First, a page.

Health assessments were done by using self-administered questionnaires and interviews conducted by trained staff. A standardized questionnaire covering basic demographic data, fall history, medical comorbidities, and current medication use was sent to each participant before physical examination and three physical performance tests. Physical examination included measurements of weight, height, body mass index (BMI), blood pressure, and the Korean version of the Mini-Mental State Examination (K-MMSE). Scores ranged from 0 to 30; higher scores suggest normality and lower scores suggest cognitive impairment.
A fall within the previous 12 months was determined by self-report. A fall was operationally defined as “a subject unintentionally coming to rest on the ground or another lower level, except those that result from a major intrinsic event (e.g., stroke or syncope) or overwhelming hazard” [2].

Physical performance tests

Timed Up and Go test

TUG test is a measure of functional mobility in older adults [11,12]. Participants were instructed to sit on a chair (seat height, 46 cm; arm-rest height, 65 cm) placed against the wall. Participants were instructed to stand, to walk at their normal pace on a 3-m pathway, to turn at the endpoint mark, to walk back on the determined pathway, and then to sit on a chair. Participants were not provided with any assistance and performed sessions with adequate rest between tests. The mean of three scores was taken as the TUG test score.

Short Physical Performance Battery

SPPB is a composite outcome measure of lower-limb function, including strength, endurance, gait, and balance [13]. The SPPB is composed of three tests: a hierarchical assessment of standing balance, a short walk at the usual elderly pace, and standing five times from a seated position in a chair. For balance, participants were asked to remain standing with their feet as close together as possible, then in a semi-tandem position, and finally in a tandem position. Each position had to be held for 10 seconds. The time required to travel 4 m at a usual pace was measured to assess gait speed. This test was repeated twice, and the analysis used the evaluation corresponding to the shortest time period. For the standing test from a chair, participants were asked to stand and sit in a chair five times as quickly as they could with arms crossed over the chest. This test was performed only after the elderly person demonstrated their ability to stand without using their arms. Previous studies have shown that the SPPB can predict disability, institutionalization, falls, and mortality among older adults [13,14,15,16]. A score ranging from 0 to 4 (0, inability to complete the task; 4, highest level of function) was given for each task in the SPPB, with the sum of these three tests (0–12) reflecting the complete measurement of physical function [13].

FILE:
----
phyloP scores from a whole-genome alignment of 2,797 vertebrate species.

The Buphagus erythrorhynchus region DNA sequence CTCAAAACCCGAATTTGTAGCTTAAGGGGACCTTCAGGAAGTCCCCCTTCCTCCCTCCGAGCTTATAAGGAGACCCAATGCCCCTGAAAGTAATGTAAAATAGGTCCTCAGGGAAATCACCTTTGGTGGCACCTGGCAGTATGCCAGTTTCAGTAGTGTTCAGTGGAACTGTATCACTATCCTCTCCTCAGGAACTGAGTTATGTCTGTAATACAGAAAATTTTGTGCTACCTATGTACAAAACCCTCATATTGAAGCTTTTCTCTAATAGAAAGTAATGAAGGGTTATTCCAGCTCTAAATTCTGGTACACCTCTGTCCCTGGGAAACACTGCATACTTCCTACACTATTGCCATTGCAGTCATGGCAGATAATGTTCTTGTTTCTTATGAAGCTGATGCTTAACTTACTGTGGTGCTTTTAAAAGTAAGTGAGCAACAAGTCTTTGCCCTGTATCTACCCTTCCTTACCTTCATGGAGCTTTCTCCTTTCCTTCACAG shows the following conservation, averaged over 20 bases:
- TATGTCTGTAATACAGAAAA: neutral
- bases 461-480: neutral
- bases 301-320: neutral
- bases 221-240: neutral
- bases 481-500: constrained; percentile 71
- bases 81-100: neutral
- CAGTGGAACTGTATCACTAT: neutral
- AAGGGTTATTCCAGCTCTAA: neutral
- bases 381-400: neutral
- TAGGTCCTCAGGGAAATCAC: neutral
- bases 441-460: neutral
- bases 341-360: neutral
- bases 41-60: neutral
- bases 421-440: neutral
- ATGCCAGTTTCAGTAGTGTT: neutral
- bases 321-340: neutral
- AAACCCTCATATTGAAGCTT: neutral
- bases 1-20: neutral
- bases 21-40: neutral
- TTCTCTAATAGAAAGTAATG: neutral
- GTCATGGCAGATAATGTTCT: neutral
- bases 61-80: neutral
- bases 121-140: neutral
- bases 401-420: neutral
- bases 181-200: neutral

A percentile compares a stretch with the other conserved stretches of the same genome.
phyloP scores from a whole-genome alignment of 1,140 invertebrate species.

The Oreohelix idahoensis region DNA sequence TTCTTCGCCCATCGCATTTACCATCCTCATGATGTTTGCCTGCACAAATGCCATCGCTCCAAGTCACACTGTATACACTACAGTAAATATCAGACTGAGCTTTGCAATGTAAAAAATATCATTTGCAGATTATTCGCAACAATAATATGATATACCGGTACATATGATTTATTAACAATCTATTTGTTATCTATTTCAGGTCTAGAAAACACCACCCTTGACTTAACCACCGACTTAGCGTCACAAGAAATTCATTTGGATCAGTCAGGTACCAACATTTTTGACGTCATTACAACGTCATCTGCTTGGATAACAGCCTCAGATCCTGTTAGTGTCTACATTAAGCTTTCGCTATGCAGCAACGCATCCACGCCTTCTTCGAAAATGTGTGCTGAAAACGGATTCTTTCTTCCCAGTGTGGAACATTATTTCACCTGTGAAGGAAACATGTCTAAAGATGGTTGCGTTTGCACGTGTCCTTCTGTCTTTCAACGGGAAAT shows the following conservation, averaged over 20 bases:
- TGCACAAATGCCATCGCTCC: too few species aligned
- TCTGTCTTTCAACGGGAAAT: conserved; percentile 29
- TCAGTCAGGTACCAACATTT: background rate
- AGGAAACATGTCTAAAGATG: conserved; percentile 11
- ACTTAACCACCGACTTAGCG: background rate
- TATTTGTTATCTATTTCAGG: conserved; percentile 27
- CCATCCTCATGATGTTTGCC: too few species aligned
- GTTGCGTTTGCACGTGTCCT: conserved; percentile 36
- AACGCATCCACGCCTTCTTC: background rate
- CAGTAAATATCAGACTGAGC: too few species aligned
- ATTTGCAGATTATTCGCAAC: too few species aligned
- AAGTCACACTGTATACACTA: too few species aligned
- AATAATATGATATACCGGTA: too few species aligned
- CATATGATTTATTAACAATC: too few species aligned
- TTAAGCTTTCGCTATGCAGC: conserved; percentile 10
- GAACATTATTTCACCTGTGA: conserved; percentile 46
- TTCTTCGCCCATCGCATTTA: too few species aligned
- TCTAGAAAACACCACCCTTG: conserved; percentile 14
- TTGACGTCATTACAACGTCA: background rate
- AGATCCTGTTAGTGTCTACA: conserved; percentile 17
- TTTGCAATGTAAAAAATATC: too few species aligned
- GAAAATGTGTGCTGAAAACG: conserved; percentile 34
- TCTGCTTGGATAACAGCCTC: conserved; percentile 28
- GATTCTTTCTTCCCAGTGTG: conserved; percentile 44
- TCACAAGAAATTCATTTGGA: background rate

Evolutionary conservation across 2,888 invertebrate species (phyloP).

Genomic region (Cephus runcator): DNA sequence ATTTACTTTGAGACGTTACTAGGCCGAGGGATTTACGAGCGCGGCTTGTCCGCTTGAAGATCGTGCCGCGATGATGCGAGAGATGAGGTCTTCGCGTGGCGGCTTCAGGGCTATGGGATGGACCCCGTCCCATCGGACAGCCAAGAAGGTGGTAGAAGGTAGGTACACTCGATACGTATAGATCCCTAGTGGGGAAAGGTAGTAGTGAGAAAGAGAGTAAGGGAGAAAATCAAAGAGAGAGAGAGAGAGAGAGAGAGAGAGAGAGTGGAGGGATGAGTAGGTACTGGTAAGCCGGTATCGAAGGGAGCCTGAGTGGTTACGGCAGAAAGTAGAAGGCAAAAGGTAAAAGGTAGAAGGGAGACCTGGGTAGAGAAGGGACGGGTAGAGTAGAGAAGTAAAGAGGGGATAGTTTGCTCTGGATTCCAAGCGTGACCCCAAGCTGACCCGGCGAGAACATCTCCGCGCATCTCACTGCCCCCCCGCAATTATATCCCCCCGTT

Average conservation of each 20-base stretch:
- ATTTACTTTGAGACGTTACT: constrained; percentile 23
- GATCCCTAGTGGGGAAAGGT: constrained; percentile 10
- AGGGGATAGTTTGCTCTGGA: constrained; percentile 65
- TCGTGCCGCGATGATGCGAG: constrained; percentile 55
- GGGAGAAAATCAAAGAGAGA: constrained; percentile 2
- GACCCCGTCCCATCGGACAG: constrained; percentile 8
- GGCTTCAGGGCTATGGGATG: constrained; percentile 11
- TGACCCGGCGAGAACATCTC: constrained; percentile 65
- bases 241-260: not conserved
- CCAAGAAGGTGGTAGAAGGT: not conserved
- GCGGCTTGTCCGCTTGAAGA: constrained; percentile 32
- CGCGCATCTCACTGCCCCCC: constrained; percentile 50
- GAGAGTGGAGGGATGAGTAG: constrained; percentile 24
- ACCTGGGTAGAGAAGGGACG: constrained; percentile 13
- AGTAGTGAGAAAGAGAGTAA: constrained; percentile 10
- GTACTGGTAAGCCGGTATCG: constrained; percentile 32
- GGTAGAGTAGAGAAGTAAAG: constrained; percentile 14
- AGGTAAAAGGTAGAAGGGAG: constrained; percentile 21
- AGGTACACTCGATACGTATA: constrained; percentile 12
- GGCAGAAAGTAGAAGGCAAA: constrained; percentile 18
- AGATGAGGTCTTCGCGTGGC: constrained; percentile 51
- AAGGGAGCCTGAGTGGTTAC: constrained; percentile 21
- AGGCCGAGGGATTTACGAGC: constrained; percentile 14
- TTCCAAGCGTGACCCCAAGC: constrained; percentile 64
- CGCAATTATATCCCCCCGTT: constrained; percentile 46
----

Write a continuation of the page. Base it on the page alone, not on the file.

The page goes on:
Berg Balance Scale

BBS has 14 items (Table 1) that assess balance during functional activities in daily life; these activities are scored from 0 to 4, with 0 being the worst and 4 being the best performance of independent tasks. The maximum total score is 56 points. A lower score suggests impaired stability [17].

Statistical analysis

Data were analyzed using SPSS ver. 13.0 for Windows (SPSS Inc., Chicago, IL, USA). Participants' baseline characteristics were compared according to fall history, using independent t-tests for continuous variables and chi-squared tests for categorical variables. Results with p-values <0.05 were considered to be statistically significant.
Binary logistic regression was performed to examine independent variables (physical performance tests) that were significantly correlated with a history of falls (dependent variable). We conducted univariate analysis to identify clinical variables significantly associated with a fall history, including age, sex, blood pressure, K-MMSE, height, weight, and BMI. Next, multivariate logistic regression was performed to identify those factors that independently contributed to a history of falls. We also calculated adjusted odds ratios with 95% confidence intervals. A p-value of <0.05 was considered to be statistically significant.

RESULTS

Baseline characteristics

The characteristics of participants are shown in Table 2. Of the 307 participants, 52 (16.9%) reported a history of falls. The study population consisted of 94 males and 213 female subjects, with a mean age of 76.70±4.85 years. The mean K-MMSE score and BMI were 26.25±2.49 and 28.2±4.7 kg/m2, respectively.
Table 3 summarizes the baseline characteristics and results of three physical performance tests for ‘fallers’ and ‘non-fallers’. Statistical analysis revealed no significant differences between two groups in terms of baseline characteristics, except for BMI (p=0.009). The mean BMI was 24.10 and 25.33 in fallers and non-fallers, respectively, with a significantly lower BMI among fallers. In physical performance tests, SPPB scores were 6.40 and 10.07 among fallers and non-fallers, respectively, with significantly lower scores among fallers. In the sub-categories of SPPB, the balance test, gait speed test, and chair-stand test scores also showed significantly lower score among fallers than non-fallers. There was no significant difference between fallers and non-fallers (52.67 and 52.65, respectively), based on total BBS score. When 14 BBS items were analyzed separately, the scores of the fallers were significantly lower for two items—‘placing an alternate foot on a stool (B12)’, and ‘standing with one foot in front (B13)’. The other 12 items on the BBS, including ‘standing on one foot (B14)’, showed no statistically significant difference between fallers and non-fallers. For the TUG times, statistical analysis revealed no significant differences between fallers and non-fallers.

Association between physical performance tests and fall history